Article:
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SALT LAKE CITY — Leaders of the Alliance for a Better Utah announced Monday they intend to file a lawsuit against the state to force the Utah Legislature to increase funding for public schools.
The political lobbyist group points to Utah's rankings as having the lowest per-pupil spending amount in the country, as well as cuts in K-12 education dollars leading up to and during the Great Recession. And those inadequate funding levels have contributed to academic underperformance, according to Josh Kanter, founder and board president of the alliance.
"We think the Legislature is the best way to get this done, but they seem to be shirking their responsibility to do it," Kanter said. "The court system, it's a less-than-ideal place to have to go, but we believe that the conversation's been going on for too long. The Legislature gives us too much lip service. The public has demanded it multiple times, poll after poll."
Kanter said the alliance is "fairly far along" in the process of finding a firm to represent the group, but it's unclear when it plans to file a complaint.
"I would say we're committed to it," he said. "We think we have a valid and viable claim."
Utah is one of a small handful of states that hasn't yet faced litigation over public education funding. But legislative leaders point to efforts in recent years to improve the education budget as evidence that students take a high priority in the state budget.
Last year, the Legislature implemented a funding increase of $512 million for public and higher education, including a $75 million property tax increase that improved funding equity among school districts. Lawmakers also approved a 4 percent increase — more than $100 million — to the weighted pupil unit, the state's distribution formula for equalized school funding.
Among other funding initiatives this year, legislators are considering a measure to improve funding equity between district and charter schools, an alteration that would bring $36 million for charters.
House Speaker Greg Hughes, R-Draper, said the possibility of a lawsuit over education funding won't have an impact this session.
"It's not. I think we take education funding very seriously as we always have," Hughes said, pointing to last year's legislation that increased property tax revenues. "I think that was a major accomplishment, a major achievement, that really shows the commitment to adequately fund education."
The speaker said he is proud of the budgeting process in the Legislature, "and I think that you will not find a lawmaker who doesn't feel the urgency and the importance of public education and adequate funding."
He said "anybody with a filing fee can make any argument they'd like. To the degree that it flies or not, I'm a lawmaker. I'm not a judge."
Still, Utah's education dollars remain below what they were in 2008, prior to the recession, Kanter said. Lobbyists also disagree with current budget allocations that divert 15 percent of the education fund — about $564 million — away from K-12 schools and into Utah's colleges and universities.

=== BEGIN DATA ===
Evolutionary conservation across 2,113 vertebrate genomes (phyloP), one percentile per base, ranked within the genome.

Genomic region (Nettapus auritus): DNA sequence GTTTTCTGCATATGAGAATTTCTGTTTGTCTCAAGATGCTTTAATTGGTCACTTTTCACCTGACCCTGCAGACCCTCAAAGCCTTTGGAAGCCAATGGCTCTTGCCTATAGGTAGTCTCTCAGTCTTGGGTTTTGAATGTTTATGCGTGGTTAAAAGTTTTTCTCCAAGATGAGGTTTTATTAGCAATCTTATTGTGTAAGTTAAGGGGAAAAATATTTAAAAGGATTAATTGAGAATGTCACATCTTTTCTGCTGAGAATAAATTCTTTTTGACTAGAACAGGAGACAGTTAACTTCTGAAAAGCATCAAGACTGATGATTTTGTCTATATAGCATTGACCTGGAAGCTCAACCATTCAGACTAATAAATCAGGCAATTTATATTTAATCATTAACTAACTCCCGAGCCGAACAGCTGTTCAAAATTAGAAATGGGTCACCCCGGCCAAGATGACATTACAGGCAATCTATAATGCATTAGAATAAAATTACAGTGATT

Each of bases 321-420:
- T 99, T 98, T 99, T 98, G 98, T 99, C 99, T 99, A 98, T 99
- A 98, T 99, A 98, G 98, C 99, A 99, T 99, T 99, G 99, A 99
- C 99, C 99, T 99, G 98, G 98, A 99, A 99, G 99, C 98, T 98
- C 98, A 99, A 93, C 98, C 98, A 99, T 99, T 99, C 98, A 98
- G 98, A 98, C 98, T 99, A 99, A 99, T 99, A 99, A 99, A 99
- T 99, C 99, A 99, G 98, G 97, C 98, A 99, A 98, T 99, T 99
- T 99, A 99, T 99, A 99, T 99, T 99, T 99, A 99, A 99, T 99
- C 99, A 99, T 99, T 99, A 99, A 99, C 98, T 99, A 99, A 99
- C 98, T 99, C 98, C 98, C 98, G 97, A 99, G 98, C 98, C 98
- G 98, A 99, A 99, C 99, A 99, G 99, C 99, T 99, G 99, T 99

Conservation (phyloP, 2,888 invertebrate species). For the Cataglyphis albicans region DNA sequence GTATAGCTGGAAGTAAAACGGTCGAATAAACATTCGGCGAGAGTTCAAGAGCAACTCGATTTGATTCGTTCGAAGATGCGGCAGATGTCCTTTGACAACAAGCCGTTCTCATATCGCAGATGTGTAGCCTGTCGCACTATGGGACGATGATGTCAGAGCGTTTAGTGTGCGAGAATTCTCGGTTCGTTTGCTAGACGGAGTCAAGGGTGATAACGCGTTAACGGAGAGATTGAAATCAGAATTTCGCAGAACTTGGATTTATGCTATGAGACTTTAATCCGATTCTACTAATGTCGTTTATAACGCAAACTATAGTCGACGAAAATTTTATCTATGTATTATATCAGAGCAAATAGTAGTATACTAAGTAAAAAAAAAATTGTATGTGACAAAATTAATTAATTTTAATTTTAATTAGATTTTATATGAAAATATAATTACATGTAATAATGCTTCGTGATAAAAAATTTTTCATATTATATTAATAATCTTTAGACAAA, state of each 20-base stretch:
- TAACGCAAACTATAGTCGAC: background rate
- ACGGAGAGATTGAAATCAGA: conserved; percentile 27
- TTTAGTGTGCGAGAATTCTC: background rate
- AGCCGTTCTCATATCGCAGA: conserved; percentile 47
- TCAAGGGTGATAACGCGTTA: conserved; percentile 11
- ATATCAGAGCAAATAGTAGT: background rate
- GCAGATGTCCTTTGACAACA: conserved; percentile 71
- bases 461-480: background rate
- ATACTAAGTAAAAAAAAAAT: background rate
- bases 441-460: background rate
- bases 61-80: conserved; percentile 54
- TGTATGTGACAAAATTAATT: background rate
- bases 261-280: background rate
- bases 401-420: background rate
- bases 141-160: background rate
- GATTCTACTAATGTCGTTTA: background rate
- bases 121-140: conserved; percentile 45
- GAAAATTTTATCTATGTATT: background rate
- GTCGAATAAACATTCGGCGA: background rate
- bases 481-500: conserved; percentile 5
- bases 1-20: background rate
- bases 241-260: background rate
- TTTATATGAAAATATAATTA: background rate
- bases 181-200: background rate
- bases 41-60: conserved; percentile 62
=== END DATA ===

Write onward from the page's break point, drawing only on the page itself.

Sen. Jim Dabakis, D-Salt Lake City, is sponsoring a resolution this year that calls on lawmakers to return that money to K-12 schools.
Education First and Prosperity 2020 have echoed the call for a significant influx of cash into the education fund. Late last month, the education advocates in Utah's business community began asking legislators to consider asking voters on the November ballot whether they'd support a $519 million income tax increase.
Depending on the response from voters, lawmakers would decide next year whether to enact a tax increase. And the proposal from business leaders would put the entire sum into K-12 schools, focusing on early childhood education, graduation rates and other key indicators.
"We know this is bold. But we think we'd better step up," said Education First co-chairman Nolan Karras.
Richard Kendell, co-chairman of Education First, said other states, including South Carolina, Washington and Kansas, have faced lawsuits resulting in the courts mandating increases to state education funding. But it's unclear whether the same would result for Utah.
"It's a real fight. Whether this gets traction in Utah, I don't know. But we're taking a different tack. We're not taking the court tack," Kendell said. "We're saying, 'Let's raise the level of conversation and see what people say.'"
Kanter said the alliance isn't defining what an "adequate" funding amount for schools is, and the lawsuit won't necessarily advocate for a tax increase. But he said he's hopeful a solution will arise between the courts, the Legislature and other groups, especially in light of projections showing Utah will have 1 million K-12 students by 2050.
"I don't know what the right answer is. Prerecession levels, I would argue, is not enough because prerecession levels were already a dramatic downward spiral from the mid-1990s," he said. "We'd have to consider whatever the Legislature does, and, in fact, we're perfectly happy to consider whatever they do.
"The goal is clearly to see how we can best get to what some group of experts — and that's not us alone — can decide is adequate funding for our education system, and making sure that our kids are at the top of the nation, not the bottom," he said.
Contributing: Lisa Riley Roche